Election night in the United States brought us interactive websites, holographic interviews, and more data than any one person could possibly digest. None-the-less, there are a few lessons educators can learn from the news event of the decade.
Words and how they are delivered are powerful agents of change.
In the end, the most powerful part of the evening was simple... a man, a message, and the coming together of people from around the world.
Interactivity can and should be used to engage your audience.
This was the first US Election in the age of YouTube, whose Video Your Vote channel garnered attention from across the United States.
While John King is the master of the Multi-touch Collaboration Wall,the Associated Press map and the National Public Radio map let participants create their own scenarios and to drill down through state and county statistics.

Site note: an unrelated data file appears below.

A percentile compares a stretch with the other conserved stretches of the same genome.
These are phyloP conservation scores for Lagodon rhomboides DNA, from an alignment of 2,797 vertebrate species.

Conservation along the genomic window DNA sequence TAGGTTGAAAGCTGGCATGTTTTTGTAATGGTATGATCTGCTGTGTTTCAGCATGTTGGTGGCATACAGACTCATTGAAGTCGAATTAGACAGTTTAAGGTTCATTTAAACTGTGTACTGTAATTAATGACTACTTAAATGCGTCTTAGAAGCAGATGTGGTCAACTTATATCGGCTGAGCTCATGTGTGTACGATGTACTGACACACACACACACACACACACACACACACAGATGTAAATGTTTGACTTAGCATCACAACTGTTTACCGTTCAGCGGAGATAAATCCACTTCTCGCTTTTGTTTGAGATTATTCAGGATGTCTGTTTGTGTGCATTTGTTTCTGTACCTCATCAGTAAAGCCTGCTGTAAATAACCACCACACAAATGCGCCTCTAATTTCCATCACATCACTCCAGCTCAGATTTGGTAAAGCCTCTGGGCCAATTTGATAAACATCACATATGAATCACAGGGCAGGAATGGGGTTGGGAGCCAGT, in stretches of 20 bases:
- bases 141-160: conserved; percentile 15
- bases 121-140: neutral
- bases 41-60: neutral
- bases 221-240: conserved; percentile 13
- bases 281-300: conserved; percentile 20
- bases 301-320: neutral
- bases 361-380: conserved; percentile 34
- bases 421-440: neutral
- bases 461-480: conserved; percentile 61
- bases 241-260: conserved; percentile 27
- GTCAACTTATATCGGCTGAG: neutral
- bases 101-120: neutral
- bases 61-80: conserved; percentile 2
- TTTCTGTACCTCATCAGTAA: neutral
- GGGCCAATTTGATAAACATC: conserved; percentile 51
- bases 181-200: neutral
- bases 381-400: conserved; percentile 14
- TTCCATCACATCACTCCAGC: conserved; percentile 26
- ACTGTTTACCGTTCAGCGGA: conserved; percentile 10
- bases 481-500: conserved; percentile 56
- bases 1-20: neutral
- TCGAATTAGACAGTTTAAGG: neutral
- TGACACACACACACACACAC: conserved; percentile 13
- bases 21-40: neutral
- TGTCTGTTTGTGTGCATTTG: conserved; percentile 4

The technology is only the means to an end.
Holograms are 'cool' but the wow factor fades quickly. While Obama's words are sure to live on for decades, the gaudy technologies used by broadcasters to connect with viewers, will soon be forgotten.
Eye candy can be used to tell a story, but don't let the technology fool you into believing it's any bit as important as the real story. Wasn't the story of the presidential election compelling enough? In case you missed it, apparently CNN's holograms were really tomograms.